Monarch butterflies are a key pollinator and complete an arduous migration as part of their life cycle. about their rapidly declining numbers, as the butterflies battle against climate change and pesticides. To tackle this, people are breeding them in captivity, and releasing them when they are fully grown.
To the untrained eye, captive butterflies are just as beautiful as wild ones. Scientists know that their aren’t as fine tuned as their wild counterparts – a process which is essential for the butterflies to successfully lay their eggs. To understand why, put some captive raised butterflies through their paces, to see if their beauty and brawn's lives up to that of their wild cousins.
Both captive and wild butterflies performed a grip test. By measuring the force needed for the butterflies to release their grip on a branch, researchers discovered that the captive butterflies strength was not up to wild standard. Captive butterflies also have much paler and shorter wings than wild butterflies.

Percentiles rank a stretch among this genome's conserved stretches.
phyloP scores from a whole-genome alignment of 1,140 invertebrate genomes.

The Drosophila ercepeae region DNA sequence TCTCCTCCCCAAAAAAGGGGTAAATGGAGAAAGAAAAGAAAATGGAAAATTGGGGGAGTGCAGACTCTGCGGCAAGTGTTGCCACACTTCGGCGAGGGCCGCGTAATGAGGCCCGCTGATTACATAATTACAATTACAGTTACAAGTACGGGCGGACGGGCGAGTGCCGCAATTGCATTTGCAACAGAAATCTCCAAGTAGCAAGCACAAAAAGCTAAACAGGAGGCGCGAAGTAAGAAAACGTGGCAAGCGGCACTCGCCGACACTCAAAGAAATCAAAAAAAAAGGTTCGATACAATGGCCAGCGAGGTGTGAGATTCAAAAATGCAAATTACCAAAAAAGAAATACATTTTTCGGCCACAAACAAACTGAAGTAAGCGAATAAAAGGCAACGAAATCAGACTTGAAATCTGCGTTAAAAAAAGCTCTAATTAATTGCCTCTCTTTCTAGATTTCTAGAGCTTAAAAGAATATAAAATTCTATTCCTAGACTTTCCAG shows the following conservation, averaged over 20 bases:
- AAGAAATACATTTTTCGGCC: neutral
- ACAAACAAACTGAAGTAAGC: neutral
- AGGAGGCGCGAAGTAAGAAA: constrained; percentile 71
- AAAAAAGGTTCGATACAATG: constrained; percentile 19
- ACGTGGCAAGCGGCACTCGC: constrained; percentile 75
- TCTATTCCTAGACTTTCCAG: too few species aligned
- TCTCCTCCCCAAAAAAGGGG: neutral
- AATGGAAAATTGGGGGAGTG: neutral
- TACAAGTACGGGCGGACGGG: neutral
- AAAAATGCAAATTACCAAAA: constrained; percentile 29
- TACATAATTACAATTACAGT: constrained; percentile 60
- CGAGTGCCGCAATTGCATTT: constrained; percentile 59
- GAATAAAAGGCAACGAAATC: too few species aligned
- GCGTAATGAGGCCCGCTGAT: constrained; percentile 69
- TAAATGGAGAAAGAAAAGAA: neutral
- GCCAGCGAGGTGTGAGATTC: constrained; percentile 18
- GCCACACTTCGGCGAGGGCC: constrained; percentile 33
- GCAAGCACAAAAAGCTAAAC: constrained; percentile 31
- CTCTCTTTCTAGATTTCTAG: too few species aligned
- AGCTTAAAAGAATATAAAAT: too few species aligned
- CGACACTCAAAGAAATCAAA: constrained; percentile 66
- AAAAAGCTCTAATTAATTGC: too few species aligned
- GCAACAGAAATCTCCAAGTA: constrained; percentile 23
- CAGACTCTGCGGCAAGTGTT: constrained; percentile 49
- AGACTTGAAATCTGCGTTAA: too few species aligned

These three traits are essential for successful migration. Grip strength, in particular, is what the butterflies need to latch onto branches and trees when resting or if winds become too severe.
In captivity, there is no “survival of the fittest.” The butterflies are reared and nurtured, and most of them survive. If these captive butterflies mate with the wild population, their offspring might be at a big disadvantage. Beyond that, the authors of the paper note that their findings explain a trend of decreased migratory success in captive-reared monarch butterflies.